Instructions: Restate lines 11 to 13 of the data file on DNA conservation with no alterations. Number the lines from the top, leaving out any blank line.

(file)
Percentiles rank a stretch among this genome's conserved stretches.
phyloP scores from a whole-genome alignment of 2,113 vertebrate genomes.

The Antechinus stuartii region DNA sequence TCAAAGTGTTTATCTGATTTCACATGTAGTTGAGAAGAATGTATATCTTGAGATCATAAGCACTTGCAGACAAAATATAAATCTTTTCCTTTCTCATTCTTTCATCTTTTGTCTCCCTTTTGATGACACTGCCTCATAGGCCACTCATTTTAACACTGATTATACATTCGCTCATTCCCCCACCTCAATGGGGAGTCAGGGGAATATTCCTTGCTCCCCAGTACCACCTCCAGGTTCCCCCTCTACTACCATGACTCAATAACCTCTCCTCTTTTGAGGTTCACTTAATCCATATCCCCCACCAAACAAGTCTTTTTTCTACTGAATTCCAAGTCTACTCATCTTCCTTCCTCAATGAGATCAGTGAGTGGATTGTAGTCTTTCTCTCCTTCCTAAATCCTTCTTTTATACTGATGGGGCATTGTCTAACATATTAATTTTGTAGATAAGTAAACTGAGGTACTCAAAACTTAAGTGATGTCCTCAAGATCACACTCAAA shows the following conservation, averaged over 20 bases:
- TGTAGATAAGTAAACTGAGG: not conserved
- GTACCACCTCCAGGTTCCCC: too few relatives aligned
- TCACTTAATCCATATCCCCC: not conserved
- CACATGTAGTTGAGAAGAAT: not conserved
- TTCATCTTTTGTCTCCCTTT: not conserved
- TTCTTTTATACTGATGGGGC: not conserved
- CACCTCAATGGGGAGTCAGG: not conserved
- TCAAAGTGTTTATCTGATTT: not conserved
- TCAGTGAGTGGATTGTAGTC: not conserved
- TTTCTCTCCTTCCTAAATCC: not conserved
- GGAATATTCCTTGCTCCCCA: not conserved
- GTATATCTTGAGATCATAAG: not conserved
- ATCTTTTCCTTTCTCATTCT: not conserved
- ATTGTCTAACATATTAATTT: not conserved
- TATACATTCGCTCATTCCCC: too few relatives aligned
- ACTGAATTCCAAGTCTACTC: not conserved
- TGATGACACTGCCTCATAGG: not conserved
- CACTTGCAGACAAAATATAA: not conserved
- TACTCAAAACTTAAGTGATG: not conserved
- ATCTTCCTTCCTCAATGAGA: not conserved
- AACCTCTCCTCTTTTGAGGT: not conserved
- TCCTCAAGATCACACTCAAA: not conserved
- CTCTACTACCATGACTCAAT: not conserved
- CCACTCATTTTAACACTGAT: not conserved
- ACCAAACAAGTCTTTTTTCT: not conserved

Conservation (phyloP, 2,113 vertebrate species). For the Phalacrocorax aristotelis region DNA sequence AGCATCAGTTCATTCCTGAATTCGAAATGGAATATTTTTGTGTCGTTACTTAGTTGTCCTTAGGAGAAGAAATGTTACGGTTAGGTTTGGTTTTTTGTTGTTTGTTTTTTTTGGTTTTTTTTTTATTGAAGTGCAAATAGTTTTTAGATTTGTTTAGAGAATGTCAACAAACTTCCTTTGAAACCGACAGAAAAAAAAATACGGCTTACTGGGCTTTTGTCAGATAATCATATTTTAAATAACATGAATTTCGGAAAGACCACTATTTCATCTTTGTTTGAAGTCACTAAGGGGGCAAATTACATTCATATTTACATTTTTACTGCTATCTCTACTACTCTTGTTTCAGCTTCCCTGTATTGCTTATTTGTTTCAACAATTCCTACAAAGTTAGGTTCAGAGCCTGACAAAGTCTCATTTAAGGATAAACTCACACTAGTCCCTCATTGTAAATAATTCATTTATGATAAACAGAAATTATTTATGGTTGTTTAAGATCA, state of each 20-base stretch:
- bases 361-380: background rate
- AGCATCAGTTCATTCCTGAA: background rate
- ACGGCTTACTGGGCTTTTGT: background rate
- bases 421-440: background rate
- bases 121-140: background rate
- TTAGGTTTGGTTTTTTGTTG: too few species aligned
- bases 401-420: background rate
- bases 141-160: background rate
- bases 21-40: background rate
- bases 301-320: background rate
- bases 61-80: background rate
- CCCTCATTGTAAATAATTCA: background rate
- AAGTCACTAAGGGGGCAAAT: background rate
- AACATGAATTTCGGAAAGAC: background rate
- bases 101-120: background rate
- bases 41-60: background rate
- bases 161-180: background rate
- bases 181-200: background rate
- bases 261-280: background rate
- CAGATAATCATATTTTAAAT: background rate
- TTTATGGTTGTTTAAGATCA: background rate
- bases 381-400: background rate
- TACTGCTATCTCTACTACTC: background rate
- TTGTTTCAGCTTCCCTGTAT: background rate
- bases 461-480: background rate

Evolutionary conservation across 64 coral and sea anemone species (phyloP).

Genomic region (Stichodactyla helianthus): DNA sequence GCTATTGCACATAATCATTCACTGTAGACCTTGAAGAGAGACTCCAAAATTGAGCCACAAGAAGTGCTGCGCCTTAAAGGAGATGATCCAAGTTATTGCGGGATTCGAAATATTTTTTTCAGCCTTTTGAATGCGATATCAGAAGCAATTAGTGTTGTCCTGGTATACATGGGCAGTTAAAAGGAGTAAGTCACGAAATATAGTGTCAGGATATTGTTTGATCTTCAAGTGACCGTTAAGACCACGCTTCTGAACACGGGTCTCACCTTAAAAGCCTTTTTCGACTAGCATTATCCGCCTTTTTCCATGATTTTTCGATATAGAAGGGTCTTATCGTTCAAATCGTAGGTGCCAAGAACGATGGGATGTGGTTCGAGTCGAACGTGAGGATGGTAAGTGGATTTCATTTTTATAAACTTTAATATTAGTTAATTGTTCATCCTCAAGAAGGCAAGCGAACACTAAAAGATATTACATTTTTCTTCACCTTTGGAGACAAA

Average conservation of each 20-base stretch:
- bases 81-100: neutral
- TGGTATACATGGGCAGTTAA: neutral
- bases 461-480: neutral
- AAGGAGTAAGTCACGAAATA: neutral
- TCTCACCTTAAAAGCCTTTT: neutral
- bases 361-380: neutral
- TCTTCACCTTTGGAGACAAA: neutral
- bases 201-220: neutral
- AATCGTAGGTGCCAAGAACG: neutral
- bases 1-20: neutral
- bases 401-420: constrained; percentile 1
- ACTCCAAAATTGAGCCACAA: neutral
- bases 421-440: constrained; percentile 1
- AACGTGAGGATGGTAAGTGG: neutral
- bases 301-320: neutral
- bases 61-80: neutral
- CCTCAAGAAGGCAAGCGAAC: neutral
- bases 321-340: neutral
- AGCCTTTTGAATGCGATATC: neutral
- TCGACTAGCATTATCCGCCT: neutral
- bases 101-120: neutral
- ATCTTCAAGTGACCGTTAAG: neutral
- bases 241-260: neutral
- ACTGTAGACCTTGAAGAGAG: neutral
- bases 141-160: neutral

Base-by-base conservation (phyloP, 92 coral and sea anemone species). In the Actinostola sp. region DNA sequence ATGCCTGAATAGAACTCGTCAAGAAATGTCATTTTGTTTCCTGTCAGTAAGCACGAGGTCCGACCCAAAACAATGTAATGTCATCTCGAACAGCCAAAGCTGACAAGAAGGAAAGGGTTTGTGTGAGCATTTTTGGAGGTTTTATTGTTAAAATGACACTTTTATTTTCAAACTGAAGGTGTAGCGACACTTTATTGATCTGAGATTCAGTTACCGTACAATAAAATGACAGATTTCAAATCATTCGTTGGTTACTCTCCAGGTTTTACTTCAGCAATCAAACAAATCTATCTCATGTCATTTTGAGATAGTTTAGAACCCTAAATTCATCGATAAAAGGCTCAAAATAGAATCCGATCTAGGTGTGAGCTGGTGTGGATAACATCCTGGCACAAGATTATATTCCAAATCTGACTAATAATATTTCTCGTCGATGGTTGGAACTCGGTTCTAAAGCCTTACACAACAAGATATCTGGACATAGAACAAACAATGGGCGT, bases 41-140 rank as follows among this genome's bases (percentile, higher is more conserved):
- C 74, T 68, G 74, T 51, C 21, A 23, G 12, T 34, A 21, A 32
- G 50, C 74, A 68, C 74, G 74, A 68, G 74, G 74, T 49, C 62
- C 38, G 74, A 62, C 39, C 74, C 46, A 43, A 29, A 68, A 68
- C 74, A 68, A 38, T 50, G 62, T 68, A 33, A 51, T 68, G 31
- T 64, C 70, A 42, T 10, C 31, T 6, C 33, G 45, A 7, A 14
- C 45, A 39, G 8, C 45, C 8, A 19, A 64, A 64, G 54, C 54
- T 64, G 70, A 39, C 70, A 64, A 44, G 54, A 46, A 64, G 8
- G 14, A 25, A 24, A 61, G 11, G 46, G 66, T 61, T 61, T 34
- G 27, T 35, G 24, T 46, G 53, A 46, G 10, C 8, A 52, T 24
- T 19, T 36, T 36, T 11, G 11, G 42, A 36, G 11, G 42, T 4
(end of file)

- TCAAAGTGTTTATCTGATTT: not conserved
- TCAGTGAGTGGATTGTAGTC: not conserved
- TTTCTCTCCTTCCTAAATCC: not conserved